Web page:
As concerns about the glut of oil in the world continues to weigh, questions have been raised over why the price of the crucial commodity hasn't fallen even further. For one analyst, the answer comes down to "phenomenal" demand.
Oil was trading slightly higher Wednesday, with Brent crude around $55.60 a barrel and U.S. West Texas Intermediate at $47.80. Both are some way off their year-to-date lows of around $46 and $42 respectively in March.
This comes despite the possibility of a last-minute deal over Iran's nuclear program, which has pushed prices lower over recent days amid expectations that an agreement would see an influx of Iranian crude on the market.
However, Amrita Sen, chief oil analyst at Energy Aspects, argued that oil demand was actually robust, and would likely prevent the oil price from falling further.
"Demand is phenomenal, as we are absorbing a lot of the oil that is being produced," she told CNBC Europe's "Squawk Box" Wednesday.
"Product inventories are actually pretty low and U.S. refineries are actually coming out of (a period of) maintenance now, (as) the rest of the world goes in."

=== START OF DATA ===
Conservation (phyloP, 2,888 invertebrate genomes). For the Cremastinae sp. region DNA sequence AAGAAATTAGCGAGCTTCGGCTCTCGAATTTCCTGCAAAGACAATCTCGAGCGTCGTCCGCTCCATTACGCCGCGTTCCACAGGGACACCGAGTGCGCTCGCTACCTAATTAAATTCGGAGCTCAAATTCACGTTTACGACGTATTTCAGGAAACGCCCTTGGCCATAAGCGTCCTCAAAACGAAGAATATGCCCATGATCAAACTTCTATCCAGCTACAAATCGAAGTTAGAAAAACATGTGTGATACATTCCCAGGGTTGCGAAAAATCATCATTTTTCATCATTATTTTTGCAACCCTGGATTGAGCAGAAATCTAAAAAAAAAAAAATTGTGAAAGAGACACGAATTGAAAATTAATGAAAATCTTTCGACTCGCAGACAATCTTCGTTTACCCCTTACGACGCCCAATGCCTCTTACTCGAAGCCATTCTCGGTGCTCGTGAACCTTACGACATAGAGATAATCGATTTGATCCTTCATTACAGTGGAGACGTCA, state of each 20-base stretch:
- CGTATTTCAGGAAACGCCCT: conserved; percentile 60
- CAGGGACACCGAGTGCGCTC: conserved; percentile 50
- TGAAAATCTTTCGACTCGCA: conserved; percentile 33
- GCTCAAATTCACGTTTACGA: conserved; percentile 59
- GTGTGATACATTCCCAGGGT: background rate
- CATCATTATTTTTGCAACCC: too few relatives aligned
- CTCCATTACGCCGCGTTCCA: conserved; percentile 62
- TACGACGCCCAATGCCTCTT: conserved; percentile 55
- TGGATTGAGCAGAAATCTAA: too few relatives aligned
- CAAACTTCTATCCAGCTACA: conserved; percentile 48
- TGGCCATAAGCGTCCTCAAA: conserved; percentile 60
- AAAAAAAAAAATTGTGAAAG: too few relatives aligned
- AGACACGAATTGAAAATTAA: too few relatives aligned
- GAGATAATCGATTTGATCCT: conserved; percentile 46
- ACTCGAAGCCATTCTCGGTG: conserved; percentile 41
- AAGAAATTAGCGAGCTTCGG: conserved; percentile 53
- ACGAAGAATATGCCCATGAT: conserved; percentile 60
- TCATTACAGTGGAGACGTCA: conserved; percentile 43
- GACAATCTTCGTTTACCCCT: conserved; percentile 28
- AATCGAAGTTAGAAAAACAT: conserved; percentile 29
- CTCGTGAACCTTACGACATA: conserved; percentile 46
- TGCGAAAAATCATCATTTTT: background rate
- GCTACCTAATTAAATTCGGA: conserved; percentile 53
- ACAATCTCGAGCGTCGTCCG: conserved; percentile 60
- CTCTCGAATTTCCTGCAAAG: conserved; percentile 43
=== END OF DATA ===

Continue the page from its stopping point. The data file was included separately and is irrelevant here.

Her comments come amid some concern about a build-up of oil in U.S. inventories.
The U.S. Energy Information Administration said Wednesday that crude inventories increased by 4.8 million barrels in the week ending March 27, from the previous week -- to their highest level for this time of year in at least the last 80 years.
But Sen argued that U.S. supply was being overdone, saying that American producers had "built up a lot less than people think."
"So, on balance I don't think we're going to go through the lows again this year," she said, adding that prices would likely trade sideways, and possibility towards the low $50s, "but that will form the base to go higher."
Analysts at Barclays Research agreed that oil prices would stabilise. "We expect supply and demand dynamics to help the oil market to bottom in the second quarter and gradually rebound over the rest of the year," they said in a note Wednesday.
And some experts are even more bullish. Goldman Sachs this month said it expected "the new equilibrium price" for oil to be around $70 a barrel for Brent, and $65 a barrel for WTI, although it does admit "the risks are skewed to the downside."
These levels imply gains of at around 27 percent for Brent crude from current levels, and a rise of about 38 percent for WTI.